Arrival 03

By reducing the delay I applied to the vocal mic, I bring that snare bleed forward creating a unified snare wavefront.

There might be a better approach to this, but this is what I did last week and I’m repeating it again this week. When I began approaching this, I knew it would be important for me to handle the PA alignment first because at the time I needed a live drummer (I might have a workaround for that now, though). I knew I could do the alignment stuff amongst the instruments later after I had a recording of a rehearsal and Pro Tools to easily measure the offsets I would be correcting.

If you want to find out more about this from folks with a lot more experience than me (it’s week 2, baby), I would suggest starting with an article over at Siasoft’s site. The article is by Ted Leamy, and he talks about using time correction with Lenny Kravitz using Smaart to handle measurements. Ted has some good practical steps towards making measurements that I will probably try next week; I’m going to have to dig a wedge out of storage to do it, though….

Still Reading:
Sound Systems: Design and Optimization: Modern Techniques and Tools for Sound System Design and Alignment

David Stagl

2 Responses to “A Visual Approach to Alignment

  • hey dave like the posts i due some delaying too on my console for time alighnment quick question have u had any problems withthe band saying anything with their ears. I havent but has been a concern for me since our pa is directly above our band. Also i know yall are kind of like ujs with set changes and stuff are u going to correct your time delays everytime u move the drum kit? Or are u trying to keep the kit in the same position. I am still going to try and shell out sometime to come down and see u it has been so crazy around here still since the unleash conference and i have gma coming up in a few weeks hope u are doing well ! I am keeping u and the audio staff at north point in my prayers cant wait to actually meet face to face one day!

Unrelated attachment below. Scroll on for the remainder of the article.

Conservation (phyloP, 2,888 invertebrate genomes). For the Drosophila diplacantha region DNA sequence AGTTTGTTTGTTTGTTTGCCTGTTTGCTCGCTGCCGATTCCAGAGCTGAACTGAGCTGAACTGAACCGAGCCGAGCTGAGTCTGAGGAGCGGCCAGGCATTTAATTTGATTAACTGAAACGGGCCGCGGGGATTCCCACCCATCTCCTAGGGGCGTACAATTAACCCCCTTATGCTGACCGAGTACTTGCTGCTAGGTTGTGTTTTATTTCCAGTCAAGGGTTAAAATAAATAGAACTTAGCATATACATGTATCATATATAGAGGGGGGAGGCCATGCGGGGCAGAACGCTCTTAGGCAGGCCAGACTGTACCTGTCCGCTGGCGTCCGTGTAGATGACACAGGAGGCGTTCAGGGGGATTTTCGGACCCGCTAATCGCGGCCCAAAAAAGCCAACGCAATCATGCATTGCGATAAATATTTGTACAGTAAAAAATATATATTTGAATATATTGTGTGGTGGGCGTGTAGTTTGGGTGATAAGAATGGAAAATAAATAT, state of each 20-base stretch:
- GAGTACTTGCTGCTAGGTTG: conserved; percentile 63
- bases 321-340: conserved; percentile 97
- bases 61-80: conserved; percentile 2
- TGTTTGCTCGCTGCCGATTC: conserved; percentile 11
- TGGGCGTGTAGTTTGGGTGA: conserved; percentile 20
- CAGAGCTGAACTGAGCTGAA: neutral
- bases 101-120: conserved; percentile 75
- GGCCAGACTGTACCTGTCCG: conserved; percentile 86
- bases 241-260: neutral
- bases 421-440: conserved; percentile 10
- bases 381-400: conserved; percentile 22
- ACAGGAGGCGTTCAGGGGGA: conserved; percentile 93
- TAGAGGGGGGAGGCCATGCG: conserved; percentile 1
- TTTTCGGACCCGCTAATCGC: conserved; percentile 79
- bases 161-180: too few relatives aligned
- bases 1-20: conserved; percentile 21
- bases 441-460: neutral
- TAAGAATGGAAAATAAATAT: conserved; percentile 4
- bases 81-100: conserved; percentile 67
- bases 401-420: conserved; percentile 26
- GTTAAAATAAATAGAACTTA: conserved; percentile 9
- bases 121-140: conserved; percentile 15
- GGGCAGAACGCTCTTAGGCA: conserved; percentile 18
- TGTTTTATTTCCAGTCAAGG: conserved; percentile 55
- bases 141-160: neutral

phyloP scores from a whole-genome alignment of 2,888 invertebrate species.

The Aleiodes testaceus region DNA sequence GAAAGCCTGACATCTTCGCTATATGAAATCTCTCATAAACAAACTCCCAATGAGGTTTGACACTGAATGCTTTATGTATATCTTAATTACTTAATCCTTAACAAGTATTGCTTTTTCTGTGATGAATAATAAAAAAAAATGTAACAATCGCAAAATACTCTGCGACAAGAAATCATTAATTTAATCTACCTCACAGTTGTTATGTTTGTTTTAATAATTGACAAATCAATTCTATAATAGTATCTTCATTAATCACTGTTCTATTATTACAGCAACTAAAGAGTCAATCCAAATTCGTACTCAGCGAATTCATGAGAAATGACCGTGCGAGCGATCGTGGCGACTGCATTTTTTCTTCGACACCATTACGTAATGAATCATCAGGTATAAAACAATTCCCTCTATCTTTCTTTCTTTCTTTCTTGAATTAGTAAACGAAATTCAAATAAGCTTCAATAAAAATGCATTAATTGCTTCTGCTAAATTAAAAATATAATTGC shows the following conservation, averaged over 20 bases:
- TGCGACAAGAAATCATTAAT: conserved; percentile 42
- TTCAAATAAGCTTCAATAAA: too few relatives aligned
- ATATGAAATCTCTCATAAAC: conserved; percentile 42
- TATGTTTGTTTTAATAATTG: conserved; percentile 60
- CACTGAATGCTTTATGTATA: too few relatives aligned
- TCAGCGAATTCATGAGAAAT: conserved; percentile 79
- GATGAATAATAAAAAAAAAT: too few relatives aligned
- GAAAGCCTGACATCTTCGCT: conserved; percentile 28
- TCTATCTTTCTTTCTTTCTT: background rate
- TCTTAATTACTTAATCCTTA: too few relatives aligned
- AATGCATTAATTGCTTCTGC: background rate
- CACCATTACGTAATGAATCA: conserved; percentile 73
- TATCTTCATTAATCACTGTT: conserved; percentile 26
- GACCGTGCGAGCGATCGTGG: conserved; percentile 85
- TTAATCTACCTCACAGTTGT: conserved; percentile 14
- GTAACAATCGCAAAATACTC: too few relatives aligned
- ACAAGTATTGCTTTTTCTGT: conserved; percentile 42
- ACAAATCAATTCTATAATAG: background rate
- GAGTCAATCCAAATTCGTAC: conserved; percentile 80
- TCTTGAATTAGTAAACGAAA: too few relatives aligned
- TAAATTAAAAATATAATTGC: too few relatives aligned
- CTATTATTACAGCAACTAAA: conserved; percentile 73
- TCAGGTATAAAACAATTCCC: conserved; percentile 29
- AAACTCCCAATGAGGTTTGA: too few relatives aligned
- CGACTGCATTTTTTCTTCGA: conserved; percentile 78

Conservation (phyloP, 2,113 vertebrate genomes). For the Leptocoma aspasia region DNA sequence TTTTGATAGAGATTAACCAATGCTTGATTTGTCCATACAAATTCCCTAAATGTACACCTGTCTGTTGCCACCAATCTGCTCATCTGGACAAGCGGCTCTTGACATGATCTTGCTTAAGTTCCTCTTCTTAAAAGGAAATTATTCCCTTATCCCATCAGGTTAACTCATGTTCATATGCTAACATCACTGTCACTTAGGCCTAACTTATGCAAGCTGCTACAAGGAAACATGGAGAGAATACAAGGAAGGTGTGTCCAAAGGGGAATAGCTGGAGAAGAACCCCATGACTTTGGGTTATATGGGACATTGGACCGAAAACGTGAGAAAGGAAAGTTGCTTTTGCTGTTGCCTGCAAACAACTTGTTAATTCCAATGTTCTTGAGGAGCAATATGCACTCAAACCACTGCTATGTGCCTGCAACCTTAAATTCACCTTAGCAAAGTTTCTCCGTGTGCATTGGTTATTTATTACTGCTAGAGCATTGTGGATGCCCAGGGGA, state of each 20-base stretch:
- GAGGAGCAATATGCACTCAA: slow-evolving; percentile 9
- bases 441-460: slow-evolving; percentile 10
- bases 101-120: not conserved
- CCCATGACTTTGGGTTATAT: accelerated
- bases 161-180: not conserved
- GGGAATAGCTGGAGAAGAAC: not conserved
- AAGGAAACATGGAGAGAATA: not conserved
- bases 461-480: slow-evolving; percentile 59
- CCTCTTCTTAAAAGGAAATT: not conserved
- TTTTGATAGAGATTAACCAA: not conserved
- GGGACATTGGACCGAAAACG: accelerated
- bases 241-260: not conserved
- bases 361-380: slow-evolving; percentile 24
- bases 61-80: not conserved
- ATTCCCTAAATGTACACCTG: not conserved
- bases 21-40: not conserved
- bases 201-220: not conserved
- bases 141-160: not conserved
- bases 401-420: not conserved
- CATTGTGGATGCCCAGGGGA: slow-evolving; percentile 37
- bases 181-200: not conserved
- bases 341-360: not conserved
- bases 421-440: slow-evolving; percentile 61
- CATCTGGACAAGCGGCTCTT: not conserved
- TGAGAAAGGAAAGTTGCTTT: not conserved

• I haven’t heard any complaints from the band about the delay, and I think that they just don’t hear as much from the PA with the IEMs, although they can definitely “feel” when the PA is on. Now there was a point about a week ago when one of our music directors was on stage fiddling with our borrowed fake piano (photos are coming), and he didn’t have IEMs. I believe he was pretty shocked by the latency, but still no complaints.

    My plan is to re-correct the time delays everytime we move the drums. This is why I’m doing it in the Venue instead of system processing. The Venue channel delays are much more accessible than system processing so it will be easier to do on a more frequent basis. Plus, this is something I want to teach our volunteer A1’s, and I don’t want them fiddling in our system processing. Our sets typically change with each series so I’ll get 3-6 weeks out of a setting.